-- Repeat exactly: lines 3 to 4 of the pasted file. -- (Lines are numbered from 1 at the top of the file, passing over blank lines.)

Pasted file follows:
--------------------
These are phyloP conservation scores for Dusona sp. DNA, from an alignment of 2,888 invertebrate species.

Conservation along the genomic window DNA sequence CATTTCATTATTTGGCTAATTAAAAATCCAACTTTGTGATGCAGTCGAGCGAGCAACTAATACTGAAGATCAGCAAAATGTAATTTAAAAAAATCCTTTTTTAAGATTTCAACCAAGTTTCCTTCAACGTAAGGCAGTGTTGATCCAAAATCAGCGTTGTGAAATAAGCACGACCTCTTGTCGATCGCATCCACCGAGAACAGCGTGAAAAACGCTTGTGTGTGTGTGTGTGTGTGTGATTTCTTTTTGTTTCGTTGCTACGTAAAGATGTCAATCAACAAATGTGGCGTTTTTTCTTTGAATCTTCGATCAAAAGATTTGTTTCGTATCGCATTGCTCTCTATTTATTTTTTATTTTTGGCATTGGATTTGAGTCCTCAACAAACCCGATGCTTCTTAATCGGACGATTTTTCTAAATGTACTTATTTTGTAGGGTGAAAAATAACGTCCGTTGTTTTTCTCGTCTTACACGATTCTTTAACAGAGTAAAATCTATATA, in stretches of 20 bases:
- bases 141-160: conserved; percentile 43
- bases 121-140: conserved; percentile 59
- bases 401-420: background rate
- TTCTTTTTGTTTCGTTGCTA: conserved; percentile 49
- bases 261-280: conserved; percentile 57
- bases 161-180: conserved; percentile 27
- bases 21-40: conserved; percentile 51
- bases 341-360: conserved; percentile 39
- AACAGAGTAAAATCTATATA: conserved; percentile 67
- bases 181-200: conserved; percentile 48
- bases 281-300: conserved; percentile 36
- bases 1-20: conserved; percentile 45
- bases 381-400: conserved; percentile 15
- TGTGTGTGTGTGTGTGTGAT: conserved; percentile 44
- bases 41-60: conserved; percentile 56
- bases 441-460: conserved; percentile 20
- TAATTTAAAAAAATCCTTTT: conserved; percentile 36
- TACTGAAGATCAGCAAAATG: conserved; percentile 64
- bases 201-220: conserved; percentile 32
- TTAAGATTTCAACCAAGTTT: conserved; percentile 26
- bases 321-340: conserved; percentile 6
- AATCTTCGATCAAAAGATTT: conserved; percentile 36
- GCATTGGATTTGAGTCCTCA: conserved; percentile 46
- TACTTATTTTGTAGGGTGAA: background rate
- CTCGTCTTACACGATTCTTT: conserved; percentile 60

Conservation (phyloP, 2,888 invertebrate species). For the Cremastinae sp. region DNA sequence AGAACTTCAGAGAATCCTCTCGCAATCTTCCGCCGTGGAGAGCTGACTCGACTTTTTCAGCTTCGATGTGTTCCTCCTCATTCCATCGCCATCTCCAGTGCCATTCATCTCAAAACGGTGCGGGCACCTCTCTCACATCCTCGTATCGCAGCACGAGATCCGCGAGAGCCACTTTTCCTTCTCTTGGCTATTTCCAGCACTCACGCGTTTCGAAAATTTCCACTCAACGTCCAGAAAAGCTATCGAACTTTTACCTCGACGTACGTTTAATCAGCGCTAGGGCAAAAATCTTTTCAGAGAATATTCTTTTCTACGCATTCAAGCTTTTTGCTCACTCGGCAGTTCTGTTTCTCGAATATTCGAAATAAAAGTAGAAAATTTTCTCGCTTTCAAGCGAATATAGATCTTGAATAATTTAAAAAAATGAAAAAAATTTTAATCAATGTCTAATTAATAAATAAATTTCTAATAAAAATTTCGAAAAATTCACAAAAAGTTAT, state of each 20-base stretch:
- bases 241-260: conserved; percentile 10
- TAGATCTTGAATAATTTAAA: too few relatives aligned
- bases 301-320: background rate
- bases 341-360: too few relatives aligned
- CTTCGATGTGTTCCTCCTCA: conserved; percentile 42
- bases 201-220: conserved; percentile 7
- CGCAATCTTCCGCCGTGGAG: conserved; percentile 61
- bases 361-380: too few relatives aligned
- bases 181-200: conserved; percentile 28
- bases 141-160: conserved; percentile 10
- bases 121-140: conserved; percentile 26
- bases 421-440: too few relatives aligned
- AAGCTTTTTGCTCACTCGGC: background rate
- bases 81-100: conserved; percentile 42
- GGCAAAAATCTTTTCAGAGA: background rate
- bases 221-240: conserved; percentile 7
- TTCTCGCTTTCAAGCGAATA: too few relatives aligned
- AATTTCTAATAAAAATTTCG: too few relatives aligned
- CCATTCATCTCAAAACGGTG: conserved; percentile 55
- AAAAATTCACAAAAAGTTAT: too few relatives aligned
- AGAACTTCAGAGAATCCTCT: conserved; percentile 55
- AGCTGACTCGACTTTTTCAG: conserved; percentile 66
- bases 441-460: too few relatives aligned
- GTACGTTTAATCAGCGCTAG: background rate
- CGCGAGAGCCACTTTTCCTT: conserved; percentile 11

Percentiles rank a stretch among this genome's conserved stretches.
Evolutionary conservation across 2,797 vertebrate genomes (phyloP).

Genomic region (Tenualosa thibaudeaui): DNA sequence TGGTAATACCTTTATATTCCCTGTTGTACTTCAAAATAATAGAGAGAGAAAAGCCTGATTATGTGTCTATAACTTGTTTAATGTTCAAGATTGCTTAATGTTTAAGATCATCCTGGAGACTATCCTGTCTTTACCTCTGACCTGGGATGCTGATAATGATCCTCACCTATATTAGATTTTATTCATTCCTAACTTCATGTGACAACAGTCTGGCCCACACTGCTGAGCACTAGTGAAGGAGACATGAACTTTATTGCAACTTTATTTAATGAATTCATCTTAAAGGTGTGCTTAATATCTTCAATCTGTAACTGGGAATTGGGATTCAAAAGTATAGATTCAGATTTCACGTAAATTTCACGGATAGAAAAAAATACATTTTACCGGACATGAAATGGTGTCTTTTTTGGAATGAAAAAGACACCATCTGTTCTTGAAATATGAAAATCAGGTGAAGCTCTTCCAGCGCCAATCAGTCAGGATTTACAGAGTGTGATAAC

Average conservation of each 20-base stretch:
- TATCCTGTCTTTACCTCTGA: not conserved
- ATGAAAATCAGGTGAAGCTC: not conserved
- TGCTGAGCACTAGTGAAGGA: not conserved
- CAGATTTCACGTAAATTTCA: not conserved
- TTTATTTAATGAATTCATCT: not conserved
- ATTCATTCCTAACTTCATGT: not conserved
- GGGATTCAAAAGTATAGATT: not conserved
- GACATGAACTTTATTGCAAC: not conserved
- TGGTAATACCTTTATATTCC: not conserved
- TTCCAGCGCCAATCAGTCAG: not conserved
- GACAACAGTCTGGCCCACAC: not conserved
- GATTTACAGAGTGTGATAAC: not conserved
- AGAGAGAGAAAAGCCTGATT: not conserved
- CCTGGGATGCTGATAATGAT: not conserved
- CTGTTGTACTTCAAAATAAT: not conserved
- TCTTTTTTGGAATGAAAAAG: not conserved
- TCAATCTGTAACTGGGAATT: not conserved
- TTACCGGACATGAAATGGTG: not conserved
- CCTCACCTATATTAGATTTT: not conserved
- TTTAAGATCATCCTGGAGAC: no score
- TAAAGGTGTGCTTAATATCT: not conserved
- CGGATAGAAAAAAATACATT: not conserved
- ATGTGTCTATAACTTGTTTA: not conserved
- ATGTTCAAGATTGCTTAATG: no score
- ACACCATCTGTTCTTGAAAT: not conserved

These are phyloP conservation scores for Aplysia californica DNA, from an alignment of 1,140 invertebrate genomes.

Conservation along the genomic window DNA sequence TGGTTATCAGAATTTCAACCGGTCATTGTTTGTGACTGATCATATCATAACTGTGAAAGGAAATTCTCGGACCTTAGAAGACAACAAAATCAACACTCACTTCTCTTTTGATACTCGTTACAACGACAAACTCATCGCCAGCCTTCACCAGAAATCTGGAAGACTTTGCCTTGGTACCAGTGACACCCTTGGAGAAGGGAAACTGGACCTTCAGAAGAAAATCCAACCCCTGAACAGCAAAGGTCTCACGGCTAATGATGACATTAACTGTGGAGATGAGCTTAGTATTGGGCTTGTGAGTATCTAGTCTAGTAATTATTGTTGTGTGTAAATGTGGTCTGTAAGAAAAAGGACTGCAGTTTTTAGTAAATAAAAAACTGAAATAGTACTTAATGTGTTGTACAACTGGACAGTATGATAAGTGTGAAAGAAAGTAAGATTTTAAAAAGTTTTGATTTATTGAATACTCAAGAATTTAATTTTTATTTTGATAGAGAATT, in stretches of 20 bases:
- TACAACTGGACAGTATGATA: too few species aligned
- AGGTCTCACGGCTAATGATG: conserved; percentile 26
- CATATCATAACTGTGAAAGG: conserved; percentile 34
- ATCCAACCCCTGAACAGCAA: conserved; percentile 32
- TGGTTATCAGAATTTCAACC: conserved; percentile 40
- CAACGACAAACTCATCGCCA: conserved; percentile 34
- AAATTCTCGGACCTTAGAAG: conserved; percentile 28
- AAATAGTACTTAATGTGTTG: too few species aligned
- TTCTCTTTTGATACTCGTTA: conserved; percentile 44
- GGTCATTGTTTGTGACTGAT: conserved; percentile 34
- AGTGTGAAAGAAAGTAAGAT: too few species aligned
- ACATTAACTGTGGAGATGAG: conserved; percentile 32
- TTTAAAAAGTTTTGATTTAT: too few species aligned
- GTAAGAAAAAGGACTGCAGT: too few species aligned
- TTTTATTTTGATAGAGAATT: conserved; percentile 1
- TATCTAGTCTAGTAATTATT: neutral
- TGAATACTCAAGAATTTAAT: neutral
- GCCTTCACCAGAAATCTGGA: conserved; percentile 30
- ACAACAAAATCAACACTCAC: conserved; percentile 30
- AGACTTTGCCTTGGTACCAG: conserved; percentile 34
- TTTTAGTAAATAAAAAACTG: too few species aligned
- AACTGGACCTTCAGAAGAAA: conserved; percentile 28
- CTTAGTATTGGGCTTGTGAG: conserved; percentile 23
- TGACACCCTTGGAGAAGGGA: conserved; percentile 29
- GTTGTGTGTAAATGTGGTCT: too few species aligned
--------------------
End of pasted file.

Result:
- bases 141-160: conserved; percentile 43
- bases 121-140: conserved; percentile 59